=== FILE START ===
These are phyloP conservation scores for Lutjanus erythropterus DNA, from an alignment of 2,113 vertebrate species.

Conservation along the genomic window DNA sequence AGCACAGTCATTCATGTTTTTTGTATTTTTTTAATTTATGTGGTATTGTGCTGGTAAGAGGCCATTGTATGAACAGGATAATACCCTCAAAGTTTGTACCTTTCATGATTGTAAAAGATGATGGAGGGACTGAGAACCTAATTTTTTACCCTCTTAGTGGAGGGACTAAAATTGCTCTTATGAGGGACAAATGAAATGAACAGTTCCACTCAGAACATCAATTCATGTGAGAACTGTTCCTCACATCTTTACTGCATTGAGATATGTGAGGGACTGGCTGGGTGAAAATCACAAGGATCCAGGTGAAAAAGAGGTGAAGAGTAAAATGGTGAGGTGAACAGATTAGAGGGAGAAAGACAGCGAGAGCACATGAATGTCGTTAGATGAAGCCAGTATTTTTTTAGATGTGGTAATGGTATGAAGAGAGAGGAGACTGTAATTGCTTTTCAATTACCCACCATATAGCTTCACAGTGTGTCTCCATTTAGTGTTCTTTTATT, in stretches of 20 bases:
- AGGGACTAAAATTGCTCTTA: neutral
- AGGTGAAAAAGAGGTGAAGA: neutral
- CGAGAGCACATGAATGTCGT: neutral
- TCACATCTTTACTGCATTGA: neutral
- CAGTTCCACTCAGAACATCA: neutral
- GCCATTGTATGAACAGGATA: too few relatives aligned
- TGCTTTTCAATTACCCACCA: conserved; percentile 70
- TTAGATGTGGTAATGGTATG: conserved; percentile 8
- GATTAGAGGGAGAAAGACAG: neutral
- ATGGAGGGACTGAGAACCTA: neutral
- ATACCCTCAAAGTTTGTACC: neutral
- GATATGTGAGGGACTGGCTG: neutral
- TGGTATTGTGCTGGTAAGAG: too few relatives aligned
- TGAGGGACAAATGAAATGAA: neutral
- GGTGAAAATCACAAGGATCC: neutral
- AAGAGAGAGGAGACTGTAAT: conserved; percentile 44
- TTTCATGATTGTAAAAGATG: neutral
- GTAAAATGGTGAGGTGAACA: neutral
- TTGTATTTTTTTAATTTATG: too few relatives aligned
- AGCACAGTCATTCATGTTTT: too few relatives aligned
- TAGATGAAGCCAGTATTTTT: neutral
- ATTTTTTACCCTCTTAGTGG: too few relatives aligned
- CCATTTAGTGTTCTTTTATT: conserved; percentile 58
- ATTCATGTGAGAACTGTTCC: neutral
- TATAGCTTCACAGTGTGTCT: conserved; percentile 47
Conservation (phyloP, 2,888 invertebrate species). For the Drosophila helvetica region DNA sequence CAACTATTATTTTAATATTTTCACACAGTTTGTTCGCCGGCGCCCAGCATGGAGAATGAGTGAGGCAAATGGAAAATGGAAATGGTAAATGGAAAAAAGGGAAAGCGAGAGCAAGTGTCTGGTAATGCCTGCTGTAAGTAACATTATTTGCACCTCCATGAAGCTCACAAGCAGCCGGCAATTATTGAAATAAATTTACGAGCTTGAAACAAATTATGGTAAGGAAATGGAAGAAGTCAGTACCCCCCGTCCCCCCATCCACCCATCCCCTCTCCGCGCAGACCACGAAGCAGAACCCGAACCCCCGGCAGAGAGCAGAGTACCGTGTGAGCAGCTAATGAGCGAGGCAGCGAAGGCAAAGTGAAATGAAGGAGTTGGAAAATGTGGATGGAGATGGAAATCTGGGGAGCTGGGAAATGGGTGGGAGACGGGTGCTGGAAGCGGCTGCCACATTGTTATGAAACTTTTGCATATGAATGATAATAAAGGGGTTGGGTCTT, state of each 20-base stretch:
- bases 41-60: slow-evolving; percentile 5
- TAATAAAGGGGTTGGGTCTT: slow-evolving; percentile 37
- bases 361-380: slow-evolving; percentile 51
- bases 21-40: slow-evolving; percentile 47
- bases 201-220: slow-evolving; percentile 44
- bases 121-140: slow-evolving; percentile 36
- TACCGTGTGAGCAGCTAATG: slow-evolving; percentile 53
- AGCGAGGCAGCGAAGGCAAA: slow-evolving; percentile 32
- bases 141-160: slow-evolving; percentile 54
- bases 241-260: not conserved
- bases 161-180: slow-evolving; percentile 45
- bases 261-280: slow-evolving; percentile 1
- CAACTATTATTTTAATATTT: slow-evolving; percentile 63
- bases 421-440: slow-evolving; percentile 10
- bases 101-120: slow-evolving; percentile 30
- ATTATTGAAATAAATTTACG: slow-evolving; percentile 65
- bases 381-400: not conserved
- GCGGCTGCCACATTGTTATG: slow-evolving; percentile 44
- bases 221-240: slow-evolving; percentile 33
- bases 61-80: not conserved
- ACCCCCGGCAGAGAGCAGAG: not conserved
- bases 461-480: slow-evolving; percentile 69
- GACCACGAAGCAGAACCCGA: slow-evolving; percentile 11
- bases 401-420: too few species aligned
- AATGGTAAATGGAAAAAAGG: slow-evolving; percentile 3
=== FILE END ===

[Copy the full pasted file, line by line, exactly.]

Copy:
These are phyloP conservation scores for Lutjanus erythropterus DNA, from an alignment of 2,113 vertebrate species.

Conservation along the genomic window DNA sequence AGCACAGTCATTCATGTTTTTTGTATTTTTTTAATTTATGTGGTATTGTGCTGGTAAGAGGCCATTGTATGAACAGGATAATACCCTCAAAGTTTGTACCTTTCATGATTGTAAAAGATGATGGAGGGACTGAGAACCTAATTTTTTACCCTCTTAGTGGAGGGACTAAAATTGCTCTTATGAGGGACAAATGAAATGAACAGTTCCACTCAGAACATCAATTCATGTGAGAACTGTTCCTCACATCTTTACTGCATTGAGATATGTGAGGGACTGGCTGGGTGAAAATCACAAGGATCCAGGTGAAAAAGAGGTGAAGAGTAAAATGGTGAGGTGAACAGATTAGAGGGAGAAAGACAGCGAGAGCACATGAATGTCGTTAGATGAAGCCAGTATTTTTTTAGATGTGGTAATGGTATGAAGAGAGAGGAGACTGTAATTGCTTTTCAATTACCCACCATATAGCTTCACAGTGTGTCTCCATTTAGTGTTCTTTTATT, in stretches of 20 bases:
- AGGGACTAAAATTGCTCTTA: neutral
- AGGTGAAAAAGAGGTGAAGA: neutral
- CGAGAGCACATGAATGTCGT: neutral
- TCACATCTTTACTGCATTGA: neutral
- CAGTTCCACTCAGAACATCA: neutral
- GCCATTGTATGAACAGGATA: too few relatives aligned
- TGCTTTTCAATTACCCACCA: conserved; percentile 70
- TTAGATGTGGTAATGGTATG: conserved; percentile 8
- GATTAGAGGGAGAAAGACAG: neutral
- ATGGAGGGACTGAGAACCTA: neutral
- ATACCCTCAAAGTTTGTACC: neutral
- GATATGTGAGGGACTGGCTG: neutral
- TGGTATTGTGCTGGTAAGAG: too few relatives aligned
- TGAGGGACAAATGAAATGAA: neutral
- GGTGAAAATCACAAGGATCC: neutral
- AAGAGAGAGGAGACTGTAAT: conserved; percentile 44
- TTTCATGATTGTAAAAGATG: neutral
- GTAAAATGGTGAGGTGAACA: neutral
- TTGTATTTTTTTAATTTATG: too few relatives aligned
- AGCACAGTCATTCATGTTTT: too few relatives aligned
- TAGATGAAGCCAGTATTTTT: neutral
- ATTTTTTACCCTCTTAGTGG: too few relatives aligned
- CCATTTAGTGTTCTTTTATT: conserved; percentile 58
- ATTCATGTGAGAACTGTTCC: neutral
- TATAGCTTCACAGTGTGTCT: conserved; percentile 47
Conservation (phyloP, 2,888 invertebrate species). For the Drosophila helvetica region DNA sequence CAACTATTATTTTAATATTTTCACACAGTTTGTTCGCCGGCGCCCAGCATGGAGAATGAGTGAGGCAAATGGAAAATGGAAATGGTAAATGGAAAAAAGGGAAAGCGAGAGCAAGTGTCTGGTAATGCCTGCTGTAAGTAACATTATTTGCACCTCCATGAAGCTCACAAGCAGCCGGCAATTATTGAAATAAATTTACGAGCTTGAAACAAATTATGGTAAGGAAATGGAAGAAGTCAGTACCCCCCGTCCCCCCATCCACCCATCCCCTCTCCGCGCAGACCACGAAGCAGAACCCGAACCCCCGGCAGAGAGCAGAGTACCGTGTGAGCAGCTAATGAGCGAGGCAGCGAAGGCAAAGTGAAATGAAGGAGTTGGAAAATGTGGATGGAGATGGAAATCTGGGGAGCTGGGAAATGGGTGGGAGACGGGTGCTGGAAGCGGCTGCCACATTGTTATGAAACTTTTGCATATGAATGATAATAAAGGGGTTGGGTCTT, state of each 20-base stretch:
- bases 41-60: slow-evolving; percentile 5
- TAATAAAGGGGTTGGGTCTT: slow-evolving; percentile 37
- bases 361-380: slow-evolving; percentile 51
- bases 21-40: slow-evolving; percentile 47
- bases 201-220: slow-evolving; percentile 44
- bases 121-140: slow-evolving; percentile 36
- TACCGTGTGAGCAGCTAATG: slow-evolving; percentile 53
- AGCGAGGCAGCGAAGGCAAA: slow-evolving; percentile 32
- bases 141-160: slow-evolving; percentile 54
- bases 241-260: not conserved
- bases 161-180: slow-evolving; percentile 45
- bases 261-280: slow-evolving; percentile 1
- CAACTATTATTTTAATATTT: slow-evolving; percentile 63
- bases 421-440: slow-evolving; percentile 10
- bases 101-120: slow-evolving; percentile 30
- ATTATTGAAATAAATTTACG: slow-evolving; percentile 65
- bases 381-400: not conserved
- GCGGCTGCCACATTGTTATG: slow-evolving; percentile 44
- bases 221-240: slow-evolving; percentile 33
- bases 61-80: not conserved
- ACCCCCGGCAGAGAGCAGAG: not conserved
- bases 461-480: slow-evolving; percentile 69
- GACCACGAAGCAGAACCCGA: slow-evolving; percentile 11
- bases 401-420: too few species aligned
- AATGGTAAATGGAAAAAAGG: slow-evolving; percentile 3